As the Washington Diplomats begin the final week of the North American Soccer League's regular season with a 2:30 p.m. game today in RFK Stadium against the Toronto Blizzard, many eyes will be forcusing on one man.

Not Gordon Bradley, the Diplomat coach. Not Jim Steele, the team captain, or the team's all-time leading scorer Paul Cannell or this year's leading scorer, Alan Green.

No, many people will be watching Bobby Stokes.

As so often happens in sports when controversy engulfs one player, another finds himself unwillingly caught in the middle. That is the case with Stokes, who has replaced Cannell on the front line. Cannell easily has been the Dips' most colorful player, and for two seasons their top scorer.

Bradley benched Cannell Wednesday because the coach felt that he was not playing well. What's more, Bradley believed that Green, mired in a nine-game scoreless slump, had been more effective earlier in the season with Stokes playing up front with him.

Wednesday night, against Tampa Bay, Bradley looked like a genius. Stokes, who had gone 16 games at midfield without a goal, turned in his first professional three-goal game while leading the Dips to a 5-1 win.

But that was only the beginning of the story. Angered over being benched, Cannell has demanded to be traded. His best friend, Steele, has joined him in wanting out. Publicly, club officials say the furor will pass. Privately, they say Cannell and Steele are finished in Washington.

"They are gone," one front office member said yesterday.

Which means that Green and Stokes probably are going to be Washington's front line the rest of the season. That also means that if the club falters, some people will say it would have not have happened had Cannell and Steele (now serving a three game league suspension been in the lineup.

"I'm just worried about going out and doing my job on the field," Stokes said. "I can't worry about who gets selected (to play) and who doesn't. That isn't my job. That's Gordon's job. I'm just happy to be selected."

But Stokes readily admits he was delighted when Bradley informed him Tuesday that he would be moving up front, which is his natural position.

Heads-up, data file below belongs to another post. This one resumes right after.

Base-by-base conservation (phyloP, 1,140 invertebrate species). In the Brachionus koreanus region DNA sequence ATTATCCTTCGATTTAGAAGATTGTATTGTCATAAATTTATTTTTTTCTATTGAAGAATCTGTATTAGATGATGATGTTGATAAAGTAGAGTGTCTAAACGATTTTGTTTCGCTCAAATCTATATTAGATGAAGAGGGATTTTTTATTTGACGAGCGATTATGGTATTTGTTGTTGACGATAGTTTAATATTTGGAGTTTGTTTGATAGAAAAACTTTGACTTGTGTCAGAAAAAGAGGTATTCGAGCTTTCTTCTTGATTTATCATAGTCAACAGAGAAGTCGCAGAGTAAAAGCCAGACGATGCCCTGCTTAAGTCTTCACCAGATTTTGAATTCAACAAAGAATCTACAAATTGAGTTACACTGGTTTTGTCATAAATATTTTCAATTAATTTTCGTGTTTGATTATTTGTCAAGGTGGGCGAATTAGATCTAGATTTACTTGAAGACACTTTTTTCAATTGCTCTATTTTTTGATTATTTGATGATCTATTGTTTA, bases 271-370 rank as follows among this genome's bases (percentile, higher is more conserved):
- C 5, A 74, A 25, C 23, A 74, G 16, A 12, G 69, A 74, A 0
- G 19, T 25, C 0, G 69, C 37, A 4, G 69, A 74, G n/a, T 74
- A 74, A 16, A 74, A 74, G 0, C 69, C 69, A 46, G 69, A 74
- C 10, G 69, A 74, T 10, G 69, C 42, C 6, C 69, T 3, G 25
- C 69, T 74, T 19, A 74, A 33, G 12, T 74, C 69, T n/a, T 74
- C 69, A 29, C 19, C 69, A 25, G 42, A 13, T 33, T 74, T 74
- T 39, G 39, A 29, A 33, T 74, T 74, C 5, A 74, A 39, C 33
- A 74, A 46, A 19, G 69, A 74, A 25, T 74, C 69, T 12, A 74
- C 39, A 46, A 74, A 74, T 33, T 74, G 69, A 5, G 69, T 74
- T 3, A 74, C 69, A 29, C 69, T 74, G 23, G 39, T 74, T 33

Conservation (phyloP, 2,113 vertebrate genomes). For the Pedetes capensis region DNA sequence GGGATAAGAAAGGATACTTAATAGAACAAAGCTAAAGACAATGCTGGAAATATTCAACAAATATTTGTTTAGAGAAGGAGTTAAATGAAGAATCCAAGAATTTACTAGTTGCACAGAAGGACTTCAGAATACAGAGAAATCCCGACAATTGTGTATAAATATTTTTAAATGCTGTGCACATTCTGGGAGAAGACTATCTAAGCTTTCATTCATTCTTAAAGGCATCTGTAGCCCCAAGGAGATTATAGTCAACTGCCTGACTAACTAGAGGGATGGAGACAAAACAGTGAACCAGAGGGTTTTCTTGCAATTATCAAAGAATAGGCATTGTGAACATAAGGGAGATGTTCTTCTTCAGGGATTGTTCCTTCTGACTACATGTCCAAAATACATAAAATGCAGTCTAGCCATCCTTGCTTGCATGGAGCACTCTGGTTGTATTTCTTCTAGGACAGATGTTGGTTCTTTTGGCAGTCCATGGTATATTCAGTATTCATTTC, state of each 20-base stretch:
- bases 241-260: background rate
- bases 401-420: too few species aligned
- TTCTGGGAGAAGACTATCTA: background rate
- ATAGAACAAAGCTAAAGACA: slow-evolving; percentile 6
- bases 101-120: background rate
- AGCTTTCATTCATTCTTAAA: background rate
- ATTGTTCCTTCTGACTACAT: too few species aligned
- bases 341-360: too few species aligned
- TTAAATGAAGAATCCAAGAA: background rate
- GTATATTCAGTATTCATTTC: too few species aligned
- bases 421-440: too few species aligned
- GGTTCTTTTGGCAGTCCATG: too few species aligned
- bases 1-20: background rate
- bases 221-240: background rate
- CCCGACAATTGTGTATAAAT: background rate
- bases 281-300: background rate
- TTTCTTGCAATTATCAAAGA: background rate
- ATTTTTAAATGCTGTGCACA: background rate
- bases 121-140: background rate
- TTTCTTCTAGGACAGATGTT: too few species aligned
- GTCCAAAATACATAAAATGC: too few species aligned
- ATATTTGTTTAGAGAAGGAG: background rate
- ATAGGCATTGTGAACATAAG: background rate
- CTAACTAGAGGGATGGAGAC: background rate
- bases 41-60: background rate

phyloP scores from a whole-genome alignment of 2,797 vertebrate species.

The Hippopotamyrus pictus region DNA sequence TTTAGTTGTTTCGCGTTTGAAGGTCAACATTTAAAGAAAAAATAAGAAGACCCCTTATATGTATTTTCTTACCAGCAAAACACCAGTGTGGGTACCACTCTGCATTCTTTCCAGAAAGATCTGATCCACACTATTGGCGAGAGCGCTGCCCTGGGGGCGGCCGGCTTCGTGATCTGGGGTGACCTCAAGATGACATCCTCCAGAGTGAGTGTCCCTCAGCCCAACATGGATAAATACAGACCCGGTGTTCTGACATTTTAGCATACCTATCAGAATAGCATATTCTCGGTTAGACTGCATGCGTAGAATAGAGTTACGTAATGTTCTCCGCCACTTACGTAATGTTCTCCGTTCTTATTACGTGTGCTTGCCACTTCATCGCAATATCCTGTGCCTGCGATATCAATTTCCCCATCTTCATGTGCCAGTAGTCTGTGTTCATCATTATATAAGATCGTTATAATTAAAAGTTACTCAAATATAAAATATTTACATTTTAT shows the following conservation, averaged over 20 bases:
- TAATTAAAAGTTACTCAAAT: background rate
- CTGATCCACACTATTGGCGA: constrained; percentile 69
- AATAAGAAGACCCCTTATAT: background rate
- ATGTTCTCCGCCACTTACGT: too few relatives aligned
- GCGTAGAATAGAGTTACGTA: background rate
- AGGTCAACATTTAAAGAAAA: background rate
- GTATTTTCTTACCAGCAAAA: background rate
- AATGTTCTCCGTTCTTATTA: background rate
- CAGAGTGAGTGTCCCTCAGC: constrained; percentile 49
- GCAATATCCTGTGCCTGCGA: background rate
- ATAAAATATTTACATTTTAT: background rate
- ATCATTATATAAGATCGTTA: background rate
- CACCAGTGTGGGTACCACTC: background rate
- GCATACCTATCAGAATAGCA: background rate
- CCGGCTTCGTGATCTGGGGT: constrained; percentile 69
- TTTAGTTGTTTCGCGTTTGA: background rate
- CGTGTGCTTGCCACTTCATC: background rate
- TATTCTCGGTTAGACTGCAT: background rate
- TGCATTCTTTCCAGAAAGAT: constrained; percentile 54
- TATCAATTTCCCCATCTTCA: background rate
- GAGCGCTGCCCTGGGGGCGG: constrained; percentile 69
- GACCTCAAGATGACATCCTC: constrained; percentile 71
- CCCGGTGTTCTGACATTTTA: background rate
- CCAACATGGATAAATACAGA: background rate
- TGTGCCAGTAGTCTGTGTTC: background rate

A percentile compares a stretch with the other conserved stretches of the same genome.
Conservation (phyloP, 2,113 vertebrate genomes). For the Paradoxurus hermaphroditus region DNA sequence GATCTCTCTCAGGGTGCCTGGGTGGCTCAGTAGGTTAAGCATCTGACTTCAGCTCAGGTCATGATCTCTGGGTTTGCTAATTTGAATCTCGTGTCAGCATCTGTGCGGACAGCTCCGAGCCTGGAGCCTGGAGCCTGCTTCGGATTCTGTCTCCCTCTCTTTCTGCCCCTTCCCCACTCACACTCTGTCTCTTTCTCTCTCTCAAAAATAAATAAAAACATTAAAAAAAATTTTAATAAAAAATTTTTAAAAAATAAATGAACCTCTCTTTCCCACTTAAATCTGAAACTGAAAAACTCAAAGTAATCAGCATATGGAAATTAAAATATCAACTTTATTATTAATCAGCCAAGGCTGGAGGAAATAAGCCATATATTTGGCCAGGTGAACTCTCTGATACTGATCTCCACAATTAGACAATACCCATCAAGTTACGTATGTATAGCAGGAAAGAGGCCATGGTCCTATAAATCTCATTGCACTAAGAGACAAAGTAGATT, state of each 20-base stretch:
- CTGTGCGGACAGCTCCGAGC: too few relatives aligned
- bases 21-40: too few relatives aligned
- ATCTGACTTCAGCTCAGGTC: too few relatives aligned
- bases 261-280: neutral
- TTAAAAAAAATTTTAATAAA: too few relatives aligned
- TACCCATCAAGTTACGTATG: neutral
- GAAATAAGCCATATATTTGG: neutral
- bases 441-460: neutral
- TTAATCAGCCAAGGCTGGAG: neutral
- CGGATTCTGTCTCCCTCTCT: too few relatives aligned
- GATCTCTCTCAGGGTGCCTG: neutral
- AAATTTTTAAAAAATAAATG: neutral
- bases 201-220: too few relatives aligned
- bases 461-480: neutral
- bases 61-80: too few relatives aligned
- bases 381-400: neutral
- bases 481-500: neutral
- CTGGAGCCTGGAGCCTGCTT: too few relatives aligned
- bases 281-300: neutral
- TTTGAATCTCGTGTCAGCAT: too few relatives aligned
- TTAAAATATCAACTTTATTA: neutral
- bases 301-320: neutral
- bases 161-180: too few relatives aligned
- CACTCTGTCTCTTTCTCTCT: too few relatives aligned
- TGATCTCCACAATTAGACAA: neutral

"Sometimes when you're having a bad time a change can be welcome," Stokes said. "I was quite pleased when Gordon told me I'd be switching up front. It certainly worked out against Tampa. I felt relaxed up there with Greenie."

Stokes, 28, is a slightly built Englishman with sharp features that have earned him the nickname of "The Rat."

A rapid-fire talker, he and Andries Maseko are known as the cut-ups in the Washington locker room. During practice, Stokes runs all over the field, his mouth keeping pace, either lending encouragement or applying a needle to teammates.

In his three seasons in Washington, Stokes has earned Bradley's respect with his versatility and his willingness to play any position without complaint.

"Bobby's an extremely hard-working player," said Bradley. "He loves the game and he wants to play. He doesn't care where as long as he can help the team."

General Manager John Carbray is more succinct.

"I think Stokes is the most underrated player on his team," he said, before Stokes scored his hat trick.

Stokes is tied with Sonny Askew for fourth on the Dips' scoring list with seven goals, six assists and 20 points. Although Wednesday's hat trick was his first as a professional it still ranks second on Stokes' list of thrills to scoring the only goal of the game for Southhamton in the ultra-prestigious F. A. Cup final in April, 1977.

Stokes has no qualms about playing his new position. Nor does he underestimate the pressure the switch will put on him.

"I think we've got the team to really go all the way in the playoffs, he said. "Except for (the game with) Los Angeles, we've played very well lately.

"I think in the Los Angeles game we put too much pressure on ourselves with the big crowd and the TV. It got to some of the lads."